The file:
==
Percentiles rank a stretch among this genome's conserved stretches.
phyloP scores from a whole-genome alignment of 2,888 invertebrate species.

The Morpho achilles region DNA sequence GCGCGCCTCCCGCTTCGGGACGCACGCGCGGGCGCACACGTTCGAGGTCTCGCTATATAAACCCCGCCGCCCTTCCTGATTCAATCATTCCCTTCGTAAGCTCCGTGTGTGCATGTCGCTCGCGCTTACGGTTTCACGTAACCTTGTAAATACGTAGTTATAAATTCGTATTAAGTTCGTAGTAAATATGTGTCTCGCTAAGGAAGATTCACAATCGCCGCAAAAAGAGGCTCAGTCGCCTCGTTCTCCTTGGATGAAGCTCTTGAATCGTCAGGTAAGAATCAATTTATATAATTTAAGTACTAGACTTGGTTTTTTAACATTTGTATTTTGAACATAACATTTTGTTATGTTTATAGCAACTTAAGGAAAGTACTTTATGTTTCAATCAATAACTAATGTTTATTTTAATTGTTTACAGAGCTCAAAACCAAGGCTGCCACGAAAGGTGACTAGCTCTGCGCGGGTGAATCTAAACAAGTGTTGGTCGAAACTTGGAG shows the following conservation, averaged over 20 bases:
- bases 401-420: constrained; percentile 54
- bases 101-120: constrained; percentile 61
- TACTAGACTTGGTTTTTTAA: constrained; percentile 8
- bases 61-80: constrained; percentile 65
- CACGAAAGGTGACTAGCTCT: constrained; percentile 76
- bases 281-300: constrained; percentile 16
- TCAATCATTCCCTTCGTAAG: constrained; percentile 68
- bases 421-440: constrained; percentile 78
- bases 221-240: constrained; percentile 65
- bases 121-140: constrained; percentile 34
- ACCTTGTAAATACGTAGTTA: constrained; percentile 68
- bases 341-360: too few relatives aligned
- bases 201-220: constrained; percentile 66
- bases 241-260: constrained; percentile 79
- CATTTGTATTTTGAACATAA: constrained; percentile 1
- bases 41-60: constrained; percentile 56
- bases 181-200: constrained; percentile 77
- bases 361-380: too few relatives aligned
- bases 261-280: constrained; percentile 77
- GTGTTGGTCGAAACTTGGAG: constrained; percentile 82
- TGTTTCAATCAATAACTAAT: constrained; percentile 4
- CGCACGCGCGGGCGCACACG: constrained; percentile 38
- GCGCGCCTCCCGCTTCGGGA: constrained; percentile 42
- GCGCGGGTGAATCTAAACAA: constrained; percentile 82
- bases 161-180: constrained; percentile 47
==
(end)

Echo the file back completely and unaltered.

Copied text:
Percentiles rank a stretch among this genome's conserved stretches.
phyloP scores from a whole-genome alignment of 2,888 invertebrate species.

The Morpho achilles region DNA sequence GCGCGCCTCCCGCTTCGGGACGCACGCGCGGGCGCACACGTTCGAGGTCTCGCTATATAAACCCCGCCGCCCTTCCTGATTCAATCATTCCCTTCGTAAGCTCCGTGTGTGCATGTCGCTCGCGCTTACGGTTTCACGTAACCTTGTAAATACGTAGTTATAAATTCGTATTAAGTTCGTAGTAAATATGTGTCTCGCTAAGGAAGATTCACAATCGCCGCAAAAAGAGGCTCAGTCGCCTCGTTCTCCTTGGATGAAGCTCTTGAATCGTCAGGTAAGAATCAATTTATATAATTTAAGTACTAGACTTGGTTTTTTAACATTTGTATTTTGAACATAACATTTTGTTATGTTTATAGCAACTTAAGGAAAGTACTTTATGTTTCAATCAATAACTAATGTTTATTTTAATTGTTTACAGAGCTCAAAACCAAGGCTGCCACGAAAGGTGACTAGCTCTGCGCGGGTGAATCTAAACAAGTGTTGGTCGAAACTTGGAG shows the following conservation, averaged over 20 bases:
- bases 401-420: constrained; percentile 54
- bases 101-120: constrained; percentile 61
- TACTAGACTTGGTTTTTTAA: constrained; percentile 8
- bases 61-80: constrained; percentile 65
- CACGAAAGGTGACTAGCTCT: constrained; percentile 76
- bases 281-300: constrained; percentile 16
- TCAATCATTCCCTTCGTAAG: constrained; percentile 68
- bases 421-440: constrained; percentile 78
- bases 221-240: constrained; percentile 65
- bases 121-140: constrained; percentile 34
- ACCTTGTAAATACGTAGTTA: constrained; percentile 68
- bases 341-360: too few relatives aligned
- bases 201-220: constrained; percentile 66
- bases 241-260: constrained; percentile 79
- CATTTGTATTTTGAACATAA: constrained; percentile 1
- bases 41-60: constrained; percentile 56
- bases 181-200: constrained; percentile 77
- bases 361-380: too few relatives aligned
- bases 261-280: constrained; percentile 77
- GTGTTGGTCGAAACTTGGAG: constrained; percentile 82
- TGTTTCAATCAATAACTAAT: constrained; percentile 4
- CGCACGCGCGGGCGCACACG: constrained; percentile 38
- GCGCGCCTCCCGCTTCGGGA: constrained; percentile 42
- GCGCGGGTGAATCTAAACAA: constrained; percentile 82
- bases 161-180: constrained; percentile 47